The FI is unstable if the number of potential deficits considered is too small, however the inclusion of at least 30 deficits has been reported as sufficient to accurately predict adverse outcomes [17]. Importantly, frailty is defined more precisely by the number of deficits accumulated rather than their precise nature and it has been shown that within a population, different sample deficits can be selected at random with no significant effect on the predictive power of the FI provided that the number of deficits being considered are sufficient [9]. Data from individuals with missing information on any of the 56 variables could therefore still be used to generate the FI as long as they had complete data for at least 30/56 variables [18]. At baseline an FI with a score of 0.25 or less was used to define an individual as non-frail; this cut-point has previously been used in the literature [19].


Well-described factors affecting health were included as baseline covariates in the analysis. These included sex, educational qualifications (no qualifications, O-levels or A-levels, degree/higher or equivalent), total non-pension wealth (quintiles), being married or cohabiting, current smoking status (a smoker/non-smoker) and alcohol intake (drinking almost daily).

Statistical analysis

Sample characteristics (age, sex, wealth quintiles, highest formal educational qualification, living alone, alcohol intake, current smoking status and baseline PA) were estimated using percentages for variables with categorical data; means and standard deviations were used for variables with continuous data. The ELSA data comprises of repeat observations within the same individuals; multilevel modelling is particularly suitable for examining frailty trajectories in this sample since it allows for the issue of non-independence of an individual’s score on the FI over time. A further advantage of the model is that it can handle unequal intervals between observations as well as missing data.

The aim of the analysis was to determine whether cohort-specific trajectories of frailty, over a period of 10 years, differ according to baseline intensity of PA. We used multilevel growth curve models to estimate changes in FI scores as a function of time (i.e. survey wave entered as a continuous variable) in seven five-year age cohorts (50–54; 55–59; 60–64; 65–69; 70–74; 75–79; 80+) in the four baseline PA groups.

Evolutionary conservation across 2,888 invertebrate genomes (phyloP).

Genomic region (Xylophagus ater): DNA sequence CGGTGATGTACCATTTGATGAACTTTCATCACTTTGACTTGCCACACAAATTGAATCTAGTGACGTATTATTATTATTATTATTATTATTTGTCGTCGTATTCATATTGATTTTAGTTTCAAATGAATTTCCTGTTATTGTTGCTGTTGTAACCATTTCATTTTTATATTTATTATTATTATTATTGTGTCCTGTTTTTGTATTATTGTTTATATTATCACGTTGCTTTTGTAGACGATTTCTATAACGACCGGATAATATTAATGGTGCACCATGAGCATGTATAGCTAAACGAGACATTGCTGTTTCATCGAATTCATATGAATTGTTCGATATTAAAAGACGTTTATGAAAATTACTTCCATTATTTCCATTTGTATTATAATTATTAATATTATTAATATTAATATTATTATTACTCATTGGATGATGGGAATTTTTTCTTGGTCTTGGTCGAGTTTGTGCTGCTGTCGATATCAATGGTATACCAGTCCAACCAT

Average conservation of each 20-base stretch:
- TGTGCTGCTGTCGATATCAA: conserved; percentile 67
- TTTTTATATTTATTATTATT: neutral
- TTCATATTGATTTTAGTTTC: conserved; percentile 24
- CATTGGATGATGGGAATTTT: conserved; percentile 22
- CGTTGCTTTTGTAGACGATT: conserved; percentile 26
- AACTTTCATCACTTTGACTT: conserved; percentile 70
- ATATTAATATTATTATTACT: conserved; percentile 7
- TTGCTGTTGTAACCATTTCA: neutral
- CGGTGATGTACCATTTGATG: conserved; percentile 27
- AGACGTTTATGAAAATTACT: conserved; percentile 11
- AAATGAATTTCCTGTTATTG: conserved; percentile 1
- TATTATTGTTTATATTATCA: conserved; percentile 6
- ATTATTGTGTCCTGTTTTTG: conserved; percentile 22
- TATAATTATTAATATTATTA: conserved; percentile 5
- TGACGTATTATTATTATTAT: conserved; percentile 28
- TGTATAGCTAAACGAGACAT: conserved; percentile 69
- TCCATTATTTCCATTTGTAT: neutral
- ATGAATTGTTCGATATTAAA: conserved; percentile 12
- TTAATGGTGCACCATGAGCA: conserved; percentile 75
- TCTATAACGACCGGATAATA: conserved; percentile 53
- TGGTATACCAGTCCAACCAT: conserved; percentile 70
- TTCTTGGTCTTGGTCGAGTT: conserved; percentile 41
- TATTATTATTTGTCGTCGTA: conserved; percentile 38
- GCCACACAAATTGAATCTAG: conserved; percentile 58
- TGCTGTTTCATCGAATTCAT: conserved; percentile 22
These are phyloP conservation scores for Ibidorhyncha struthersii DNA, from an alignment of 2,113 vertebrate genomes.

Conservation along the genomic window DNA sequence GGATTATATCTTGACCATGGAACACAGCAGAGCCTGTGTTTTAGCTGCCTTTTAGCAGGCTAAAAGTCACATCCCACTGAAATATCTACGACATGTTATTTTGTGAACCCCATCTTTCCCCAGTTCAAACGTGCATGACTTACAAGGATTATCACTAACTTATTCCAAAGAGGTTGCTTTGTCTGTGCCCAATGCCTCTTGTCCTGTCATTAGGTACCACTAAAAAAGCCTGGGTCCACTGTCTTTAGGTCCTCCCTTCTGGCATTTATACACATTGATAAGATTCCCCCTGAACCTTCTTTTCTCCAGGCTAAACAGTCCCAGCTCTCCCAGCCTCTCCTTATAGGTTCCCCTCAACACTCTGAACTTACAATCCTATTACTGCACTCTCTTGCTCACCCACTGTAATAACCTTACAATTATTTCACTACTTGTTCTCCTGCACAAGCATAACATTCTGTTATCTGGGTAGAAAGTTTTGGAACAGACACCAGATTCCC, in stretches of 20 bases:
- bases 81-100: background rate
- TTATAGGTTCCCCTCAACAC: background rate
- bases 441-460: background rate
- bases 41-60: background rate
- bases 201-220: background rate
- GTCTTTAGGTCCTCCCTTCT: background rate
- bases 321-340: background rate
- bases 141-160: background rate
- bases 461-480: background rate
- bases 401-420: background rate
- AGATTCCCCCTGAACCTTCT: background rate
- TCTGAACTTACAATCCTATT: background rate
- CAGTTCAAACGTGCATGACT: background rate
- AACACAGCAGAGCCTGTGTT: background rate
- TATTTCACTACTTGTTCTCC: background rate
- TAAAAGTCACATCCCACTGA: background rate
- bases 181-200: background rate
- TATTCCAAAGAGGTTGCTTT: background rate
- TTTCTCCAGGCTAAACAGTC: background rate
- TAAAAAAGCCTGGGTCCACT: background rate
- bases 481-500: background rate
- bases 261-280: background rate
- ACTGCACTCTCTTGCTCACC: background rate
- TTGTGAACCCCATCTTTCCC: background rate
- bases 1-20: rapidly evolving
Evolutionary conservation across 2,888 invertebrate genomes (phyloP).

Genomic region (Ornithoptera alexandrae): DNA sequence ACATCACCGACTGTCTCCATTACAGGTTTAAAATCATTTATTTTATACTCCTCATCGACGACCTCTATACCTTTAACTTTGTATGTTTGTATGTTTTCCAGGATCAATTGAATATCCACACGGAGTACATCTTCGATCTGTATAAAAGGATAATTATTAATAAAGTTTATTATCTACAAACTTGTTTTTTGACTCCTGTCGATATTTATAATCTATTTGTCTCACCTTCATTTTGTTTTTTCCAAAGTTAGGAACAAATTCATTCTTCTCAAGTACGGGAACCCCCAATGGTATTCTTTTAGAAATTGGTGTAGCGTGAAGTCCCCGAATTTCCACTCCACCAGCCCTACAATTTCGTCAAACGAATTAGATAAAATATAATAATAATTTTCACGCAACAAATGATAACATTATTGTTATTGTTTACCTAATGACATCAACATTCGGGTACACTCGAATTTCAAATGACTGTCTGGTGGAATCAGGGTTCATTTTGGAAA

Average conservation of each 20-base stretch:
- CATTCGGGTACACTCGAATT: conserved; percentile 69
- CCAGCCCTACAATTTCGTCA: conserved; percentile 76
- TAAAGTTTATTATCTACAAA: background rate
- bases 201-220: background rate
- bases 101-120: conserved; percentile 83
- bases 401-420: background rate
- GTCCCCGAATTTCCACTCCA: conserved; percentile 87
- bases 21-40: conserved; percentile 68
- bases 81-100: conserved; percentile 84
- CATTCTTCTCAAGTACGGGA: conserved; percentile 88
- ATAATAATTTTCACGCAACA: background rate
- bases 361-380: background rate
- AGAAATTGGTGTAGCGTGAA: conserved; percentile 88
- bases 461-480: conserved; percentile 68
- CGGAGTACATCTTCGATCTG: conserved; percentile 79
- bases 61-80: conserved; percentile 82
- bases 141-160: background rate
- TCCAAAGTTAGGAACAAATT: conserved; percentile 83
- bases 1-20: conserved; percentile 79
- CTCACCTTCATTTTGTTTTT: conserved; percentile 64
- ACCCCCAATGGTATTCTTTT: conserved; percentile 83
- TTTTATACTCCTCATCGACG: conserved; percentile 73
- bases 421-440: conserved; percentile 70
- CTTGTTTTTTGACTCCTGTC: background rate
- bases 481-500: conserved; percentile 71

Baseline PA was entered as a categorical variable (sedentary group as reference). The full model included main effects for survey wave, age cohort and baseline PA, two-way interaction terms (wave × age cohort; wave × PA; age cohort × PA), and three-way interactions (age cohort × wave × PA). The three-way interaction terms allow the age cohort-specific trajectory of frailty to vary according to the four baseline PA groups (or alternatively, to allow the PA-specific trajectory of frailty to vary according to the 7 age-cohorts). A quadratic term for time and age cohort was included in the model to allow for non-linear trajectories of frailty and non-linear growth in frailty across age-cohorts respectively. Survey waves 1–6 were zero-centred on wave three so that time was entered into the models using the values -2, -1, 0, 1, 2 and 3. Analysis was repeated by using uncentered waves, using the values 0, 1, 2, 3, 4, 5 corresponding to waves 1, 2, 3, 4, 5 and 6, respectively. Estimates from the full model were used to graphically show the frailty trajectories for each combination of baseline PA and cohort (Fig 1).